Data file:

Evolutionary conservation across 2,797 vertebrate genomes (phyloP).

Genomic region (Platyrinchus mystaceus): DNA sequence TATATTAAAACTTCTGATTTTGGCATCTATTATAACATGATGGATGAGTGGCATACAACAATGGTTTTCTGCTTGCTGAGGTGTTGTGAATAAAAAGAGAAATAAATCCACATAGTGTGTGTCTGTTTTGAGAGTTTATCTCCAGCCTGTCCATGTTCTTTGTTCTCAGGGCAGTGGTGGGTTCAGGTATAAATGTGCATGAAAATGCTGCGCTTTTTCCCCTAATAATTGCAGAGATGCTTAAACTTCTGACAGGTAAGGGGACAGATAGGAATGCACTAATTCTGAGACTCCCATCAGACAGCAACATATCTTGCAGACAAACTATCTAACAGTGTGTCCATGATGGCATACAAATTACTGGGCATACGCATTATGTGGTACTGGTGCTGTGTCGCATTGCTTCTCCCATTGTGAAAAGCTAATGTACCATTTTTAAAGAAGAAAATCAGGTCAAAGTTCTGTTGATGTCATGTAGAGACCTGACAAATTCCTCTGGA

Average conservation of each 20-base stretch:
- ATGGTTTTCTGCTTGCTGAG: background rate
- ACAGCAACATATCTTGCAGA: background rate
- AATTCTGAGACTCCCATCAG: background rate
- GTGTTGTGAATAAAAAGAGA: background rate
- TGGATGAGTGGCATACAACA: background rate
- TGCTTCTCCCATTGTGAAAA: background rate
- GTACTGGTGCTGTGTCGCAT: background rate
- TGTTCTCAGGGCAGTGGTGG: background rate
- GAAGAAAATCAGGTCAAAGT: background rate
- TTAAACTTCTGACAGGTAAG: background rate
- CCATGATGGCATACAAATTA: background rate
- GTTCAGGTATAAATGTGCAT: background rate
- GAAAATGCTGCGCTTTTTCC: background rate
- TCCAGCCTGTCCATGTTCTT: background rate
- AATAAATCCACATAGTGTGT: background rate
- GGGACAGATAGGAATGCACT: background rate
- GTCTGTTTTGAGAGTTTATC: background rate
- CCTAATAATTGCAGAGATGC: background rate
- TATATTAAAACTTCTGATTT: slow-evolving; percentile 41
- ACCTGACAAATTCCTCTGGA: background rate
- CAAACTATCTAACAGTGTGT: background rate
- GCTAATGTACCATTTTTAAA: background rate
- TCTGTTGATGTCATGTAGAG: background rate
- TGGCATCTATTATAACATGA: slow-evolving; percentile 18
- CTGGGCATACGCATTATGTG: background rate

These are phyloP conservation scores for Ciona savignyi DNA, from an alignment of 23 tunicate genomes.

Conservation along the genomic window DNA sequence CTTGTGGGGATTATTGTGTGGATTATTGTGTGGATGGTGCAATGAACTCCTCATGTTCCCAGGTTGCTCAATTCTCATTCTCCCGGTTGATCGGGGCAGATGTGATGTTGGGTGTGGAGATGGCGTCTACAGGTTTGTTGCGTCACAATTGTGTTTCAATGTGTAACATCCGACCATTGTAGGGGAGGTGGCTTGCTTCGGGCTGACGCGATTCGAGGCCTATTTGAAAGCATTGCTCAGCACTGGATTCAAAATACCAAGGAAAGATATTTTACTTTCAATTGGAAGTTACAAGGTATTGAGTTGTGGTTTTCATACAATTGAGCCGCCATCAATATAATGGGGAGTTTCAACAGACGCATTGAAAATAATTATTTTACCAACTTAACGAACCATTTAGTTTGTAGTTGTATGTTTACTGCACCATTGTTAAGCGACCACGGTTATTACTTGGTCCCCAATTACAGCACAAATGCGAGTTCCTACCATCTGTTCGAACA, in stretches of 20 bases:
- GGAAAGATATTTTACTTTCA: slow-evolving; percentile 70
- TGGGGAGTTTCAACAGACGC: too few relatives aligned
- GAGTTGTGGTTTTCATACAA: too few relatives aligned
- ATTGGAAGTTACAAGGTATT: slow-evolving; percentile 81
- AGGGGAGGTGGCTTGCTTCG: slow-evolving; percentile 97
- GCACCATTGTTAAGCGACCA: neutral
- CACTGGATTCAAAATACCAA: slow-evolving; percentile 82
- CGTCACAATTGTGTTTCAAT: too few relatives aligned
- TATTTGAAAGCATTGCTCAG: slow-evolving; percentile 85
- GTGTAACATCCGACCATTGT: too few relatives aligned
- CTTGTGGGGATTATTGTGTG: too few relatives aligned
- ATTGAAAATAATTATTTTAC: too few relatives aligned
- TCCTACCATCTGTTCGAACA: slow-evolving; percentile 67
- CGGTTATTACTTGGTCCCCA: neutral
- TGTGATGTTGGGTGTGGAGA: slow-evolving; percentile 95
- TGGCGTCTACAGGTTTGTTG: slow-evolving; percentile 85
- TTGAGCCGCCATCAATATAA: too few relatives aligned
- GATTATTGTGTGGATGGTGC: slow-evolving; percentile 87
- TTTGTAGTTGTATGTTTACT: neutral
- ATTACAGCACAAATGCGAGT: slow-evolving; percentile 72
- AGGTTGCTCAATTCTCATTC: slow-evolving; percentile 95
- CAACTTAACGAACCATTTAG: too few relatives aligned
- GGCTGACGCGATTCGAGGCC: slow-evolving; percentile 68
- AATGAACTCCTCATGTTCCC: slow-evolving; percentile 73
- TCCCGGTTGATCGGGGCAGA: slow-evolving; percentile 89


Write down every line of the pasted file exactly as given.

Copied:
Evolutionary conservation across 2,797 vertebrate genomes (phyloP).

Genomic region (Platyrinchus mystaceus): DNA sequence TATATTAAAACTTCTGATTTTGGCATCTATTATAACATGATGGATGAGTGGCATACAACAATGGTTTTCTGCTTGCTGAGGTGTTGTGAATAAAAAGAGAAATAAATCCACATAGTGTGTGTCTGTTTTGAGAGTTTATCTCCAGCCTGTCCATGTTCTTTGTTCTCAGGGCAGTGGTGGGTTCAGGTATAAATGTGCATGAAAATGCTGCGCTTTTTCCCCTAATAATTGCAGAGATGCTTAAACTTCTGACAGGTAAGGGGACAGATAGGAATGCACTAATTCTGAGACTCCCATCAGACAGCAACATATCTTGCAGACAAACTATCTAACAGTGTGTCCATGATGGCATACAAATTACTGGGCATACGCATTATGTGGTACTGGTGCTGTGTCGCATTGCTTCTCCCATTGTGAAAAGCTAATGTACCATTTTTAAAGAAGAAAATCAGGTCAAAGTTCTGTTGATGTCATGTAGAGACCTGACAAATTCCTCTGGA

Average conservation of each 20-base stretch:
- ATGGTTTTCTGCTTGCTGAG: background rate
- ACAGCAACATATCTTGCAGA: background rate
- AATTCTGAGACTCCCATCAG: background rate
- GTGTTGTGAATAAAAAGAGA: background rate
- TGGATGAGTGGCATACAACA: background rate
- TGCTTCTCCCATTGTGAAAA: background rate
- GTACTGGTGCTGTGTCGCAT: background rate
- TGTTCTCAGGGCAGTGGTGG: background rate
- GAAGAAAATCAGGTCAAAGT: background rate
- TTAAACTTCTGACAGGTAAG: background rate
- CCATGATGGCATACAAATTA: background rate
- GTTCAGGTATAAATGTGCAT: background rate
- GAAAATGCTGCGCTTTTTCC: background rate
- TCCAGCCTGTCCATGTTCTT: background rate
- AATAAATCCACATAGTGTGT: background rate
- GGGACAGATAGGAATGCACT: background rate
- GTCTGTTTTGAGAGTTTATC: background rate
- CCTAATAATTGCAGAGATGC: background rate
- TATATTAAAACTTCTGATTT: slow-evolving; percentile 41
- ACCTGACAAATTCCTCTGGA: background rate
- CAAACTATCTAACAGTGTGT: background rate
- GCTAATGTACCATTTTTAAA: background rate
- TCTGTTGATGTCATGTAGAG: background rate
- TGGCATCTATTATAACATGA: slow-evolving; percentile 18
- CTGGGCATACGCATTATGTG: background rate

These are phyloP conservation scores for Ciona savignyi DNA, from an alignment of 23 tunicate genomes.

Conservation along the genomic window DNA sequence CTTGTGGGGATTATTGTGTGGATTATTGTGTGGATGGTGCAATGAACTCCTCATGTTCCCAGGTTGCTCAATTCTCATTCTCCCGGTTGATCGGGGCAGATGTGATGTTGGGTGTGGAGATGGCGTCTACAGGTTTGTTGCGTCACAATTGTGTTTCAATGTGTAACATCCGACCATTGTAGGGGAGGTGGCTTGCTTCGGGCTGACGCGATTCGAGGCCTATTTGAAAGCATTGCTCAGCACTGGATTCAAAATACCAAGGAAAGATATTTTACTTTCAATTGGAAGTTACAAGGTATTGAGTTGTGGTTTTCATACAATTGAGCCGCCATCAATATAATGGGGAGTTTCAACAGACGCATTGAAAATAATTATTTTACCAACTTAACGAACCATTTAGTTTGTAGTTGTATGTTTACTGCACCATTGTTAAGCGACCACGGTTATTACTTGGTCCCCAATTACAGCACAAATGCGAGTTCCTACCATCTGTTCGAACA, in stretches of 20 bases:
- GGAAAGATATTTTACTTTCA: slow-evolving; percentile 70
- TGGGGAGTTTCAACAGACGC: too few relatives aligned
- GAGTTGTGGTTTTCATACAA: too few relatives aligned
- ATTGGAAGTTACAAGGTATT: slow-evolving; percentile 81
- AGGGGAGGTGGCTTGCTTCG: slow-evolving; percentile 97
- GCACCATTGTTAAGCGACCA: neutral
- CACTGGATTCAAAATACCAA: slow-evolving; percentile 82
- CGTCACAATTGTGTTTCAAT: too few relatives aligned
- TATTTGAAAGCATTGCTCAG: slow-evolving; percentile 85
- GTGTAACATCCGACCATTGT: too few relatives aligned
- CTTGTGGGGATTATTGTGTG: too few relatives aligned
- ATTGAAAATAATTATTTTAC: too few relatives aligned
- TCCTACCATCTGTTCGAACA: slow-evolving; percentile 67
- CGGTTATTACTTGGTCCCCA: neutral
- TGTGATGTTGGGTGTGGAGA: slow-evolving; percentile 95
- TGGCGTCTACAGGTTTGTTG: slow-evolving; percentile 85
- TTGAGCCGCCATCAATATAA: too few relatives aligned
- GATTATTGTGTGGATGGTGC: slow-evolving; percentile 87
- TTTGTAGTTGTATGTTTACT: neutral
- ATTACAGCACAAATGCGAGT: slow-evolving; percentile 72
- AGGTTGCTCAATTCTCATTC: slow-evolving; percentile 95
- CAACTTAACGAACCATTTAG: too few relatives aligned
- GGCTGACGCGATTCGAGGCC: slow-evolving; percentile 68
- AATGAACTCCTCATGTTCCC: slow-evolving; percentile 73
- TCCCGGTTGATCGGGGCAGA: slow-evolving; percentile 89